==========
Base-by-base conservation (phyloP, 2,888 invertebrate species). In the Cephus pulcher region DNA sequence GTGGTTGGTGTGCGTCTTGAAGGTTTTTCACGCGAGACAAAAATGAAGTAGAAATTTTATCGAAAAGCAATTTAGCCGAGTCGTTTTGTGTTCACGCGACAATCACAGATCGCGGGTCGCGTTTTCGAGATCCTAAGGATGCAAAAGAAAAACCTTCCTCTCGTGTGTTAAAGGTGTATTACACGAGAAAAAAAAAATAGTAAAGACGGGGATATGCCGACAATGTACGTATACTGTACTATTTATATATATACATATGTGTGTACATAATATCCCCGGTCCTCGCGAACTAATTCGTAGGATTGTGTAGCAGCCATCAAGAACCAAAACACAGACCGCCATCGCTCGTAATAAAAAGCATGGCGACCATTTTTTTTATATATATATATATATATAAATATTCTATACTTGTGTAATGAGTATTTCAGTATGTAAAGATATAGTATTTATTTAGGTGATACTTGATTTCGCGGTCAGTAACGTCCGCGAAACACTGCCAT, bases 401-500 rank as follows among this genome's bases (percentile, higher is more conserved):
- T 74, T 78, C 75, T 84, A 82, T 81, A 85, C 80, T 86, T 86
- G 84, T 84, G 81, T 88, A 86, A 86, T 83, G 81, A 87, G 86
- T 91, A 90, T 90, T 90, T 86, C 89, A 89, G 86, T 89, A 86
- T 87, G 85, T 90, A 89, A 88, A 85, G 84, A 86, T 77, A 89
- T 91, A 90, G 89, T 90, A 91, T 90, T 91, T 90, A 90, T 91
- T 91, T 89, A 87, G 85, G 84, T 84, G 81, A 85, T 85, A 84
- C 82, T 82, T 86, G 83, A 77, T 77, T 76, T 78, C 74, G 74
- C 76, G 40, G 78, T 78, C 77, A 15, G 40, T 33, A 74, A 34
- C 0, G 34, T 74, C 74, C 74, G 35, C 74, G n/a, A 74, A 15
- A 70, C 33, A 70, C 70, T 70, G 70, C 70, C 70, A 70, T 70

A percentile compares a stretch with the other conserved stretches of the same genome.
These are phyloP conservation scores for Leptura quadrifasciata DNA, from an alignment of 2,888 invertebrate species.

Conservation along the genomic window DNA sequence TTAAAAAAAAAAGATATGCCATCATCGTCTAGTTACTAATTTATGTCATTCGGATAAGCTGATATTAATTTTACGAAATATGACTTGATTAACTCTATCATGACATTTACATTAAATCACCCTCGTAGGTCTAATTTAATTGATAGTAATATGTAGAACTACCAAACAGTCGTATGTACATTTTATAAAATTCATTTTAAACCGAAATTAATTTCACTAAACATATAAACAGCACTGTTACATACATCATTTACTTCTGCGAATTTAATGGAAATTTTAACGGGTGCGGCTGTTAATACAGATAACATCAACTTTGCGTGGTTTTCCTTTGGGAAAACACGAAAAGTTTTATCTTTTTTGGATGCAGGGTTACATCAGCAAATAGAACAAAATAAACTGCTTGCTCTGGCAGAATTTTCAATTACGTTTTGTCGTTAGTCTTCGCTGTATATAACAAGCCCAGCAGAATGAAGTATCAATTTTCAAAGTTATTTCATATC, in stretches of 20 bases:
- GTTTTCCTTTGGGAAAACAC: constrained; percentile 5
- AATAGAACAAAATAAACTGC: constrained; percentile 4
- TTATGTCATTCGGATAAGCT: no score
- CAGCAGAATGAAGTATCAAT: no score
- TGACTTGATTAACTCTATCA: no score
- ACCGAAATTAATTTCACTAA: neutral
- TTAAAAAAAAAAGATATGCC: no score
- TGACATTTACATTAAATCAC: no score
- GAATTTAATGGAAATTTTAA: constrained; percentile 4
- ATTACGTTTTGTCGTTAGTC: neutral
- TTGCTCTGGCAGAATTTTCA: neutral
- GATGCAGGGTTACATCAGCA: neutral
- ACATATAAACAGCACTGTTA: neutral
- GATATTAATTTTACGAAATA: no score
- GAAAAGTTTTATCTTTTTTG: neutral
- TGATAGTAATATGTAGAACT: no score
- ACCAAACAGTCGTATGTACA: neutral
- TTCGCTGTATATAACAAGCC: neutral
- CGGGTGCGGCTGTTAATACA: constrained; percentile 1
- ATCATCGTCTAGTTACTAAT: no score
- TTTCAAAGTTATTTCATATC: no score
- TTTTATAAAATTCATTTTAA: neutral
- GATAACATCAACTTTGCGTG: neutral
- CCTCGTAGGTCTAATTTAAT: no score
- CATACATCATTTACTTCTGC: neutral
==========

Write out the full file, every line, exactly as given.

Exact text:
Base-by-base conservation (phyloP, 2,888 invertebrate species). In the Cephus pulcher region DNA sequence GTGGTTGGTGTGCGTCTTGAAGGTTTTTCACGCGAGACAAAAATGAAGTAGAAATTTTATCGAAAAGCAATTTAGCCGAGTCGTTTTGTGTTCACGCGACAATCACAGATCGCGGGTCGCGTTTTCGAGATCCTAAGGATGCAAAAGAAAAACCTTCCTCTCGTGTGTTAAAGGTGTATTACACGAGAAAAAAAAAATAGTAAAGACGGGGATATGCCGACAATGTACGTATACTGTACTATTTATATATATACATATGTGTGTACATAATATCCCCGGTCCTCGCGAACTAATTCGTAGGATTGTGTAGCAGCCATCAAGAACCAAAACACAGACCGCCATCGCTCGTAATAAAAAGCATGGCGACCATTTTTTTTATATATATATATATATATAAATATTCTATACTTGTGTAATGAGTATTTCAGTATGTAAAGATATAGTATTTATTTAGGTGATACTTGATTTCGCGGTCAGTAACGTCCGCGAAACACTGCCAT, bases 401-500 rank as follows among this genome's bases (percentile, higher is more conserved):
- T 74, T 78, C 75, T 84, A 82, T 81, A 85, C 80, T 86, T 86
- G 84, T 84, G 81, T 88, A 86, A 86, T 83, G 81, A 87, G 86
- T 91, A 90, T 90, T 90, T 86, C 89, A 89, G 86, T 89, A 86
- T 87, G 85, T 90, A 89, A 88, A 85, G 84, A 86, T 77, A 89
- T 91, A 90, G 89, T 90, A 91, T 90, T 91, T 90, A 90, T 91
- T 91, T 89, A 87, G 85, G 84, T 84, G 81, A 85, T 85, A 84
- C 82, T 82, T 86, G 83, A 77, T 77, T 76, T 78, C 74, G 74
- C 76, G 40, G 78, T 78, C 77, A 15, G 40, T 33, A 74, A 34
- C 0, G 34, T 74, C 74, C 74, G 35, C 74, G n/a, A 74, A 15
- A 70, C 33, A 70, C 70, T 70, G 70, C 70, C 70, A 70, T 70

A percentile compares a stretch with the other conserved stretches of the same genome.
These are phyloP conservation scores for Leptura quadrifasciata DNA, from an alignment of 2,888 invertebrate species.

Conservation along the genomic window DNA sequence TTAAAAAAAAAAGATATGCCATCATCGTCTAGTTACTAATTTATGTCATTCGGATAAGCTGATATTAATTTTACGAAATATGACTTGATTAACTCTATCATGACATTTACATTAAATCACCCTCGTAGGTCTAATTTAATTGATAGTAATATGTAGAACTACCAAACAGTCGTATGTACATTTTATAAAATTCATTTTAAACCGAAATTAATTTCACTAAACATATAAACAGCACTGTTACATACATCATTTACTTCTGCGAATTTAATGGAAATTTTAACGGGTGCGGCTGTTAATACAGATAACATCAACTTTGCGTGGTTTTCCTTTGGGAAAACACGAAAAGTTTTATCTTTTTTGGATGCAGGGTTACATCAGCAAATAGAACAAAATAAACTGCTTGCTCTGGCAGAATTTTCAATTACGTTTTGTCGTTAGTCTTCGCTGTATATAACAAGCCCAGCAGAATGAAGTATCAATTTTCAAAGTTATTTCATATC, in stretches of 20 bases:
- GTTTTCCTTTGGGAAAACAC: constrained; percentile 5
- AATAGAACAAAATAAACTGC: constrained; percentile 4
- TTATGTCATTCGGATAAGCT: no score
- CAGCAGAATGAAGTATCAAT: no score
- TGACTTGATTAACTCTATCA: no score
- ACCGAAATTAATTTCACTAA: neutral
- TTAAAAAAAAAAGATATGCC: no score
- TGACATTTACATTAAATCAC: no score
- GAATTTAATGGAAATTTTAA: constrained; percentile 4
- ATTACGTTTTGTCGTTAGTC: neutral
- TTGCTCTGGCAGAATTTTCA: neutral
- GATGCAGGGTTACATCAGCA: neutral
- ACATATAAACAGCACTGTTA: neutral
- GATATTAATTTTACGAAATA: no score
- GAAAAGTTTTATCTTTTTTG: neutral
- TGATAGTAATATGTAGAACT: no score
- ACCAAACAGTCGTATGTACA: neutral
- TTCGCTGTATATAACAAGCC: neutral
- CGGGTGCGGCTGTTAATACA: constrained; percentile 1
- ATCATCGTCTAGTTACTAAT: no score
- TTTCAAAGTTATTTCATATC: no score
- TTTTATAAAATTCATTTTAA: neutral
- GATAACATCAACTTTGCGTG: neutral
- CCTCGTAGGTCTAATTTAAT: no score
- CATACATCATTTACTTCTGC: neutral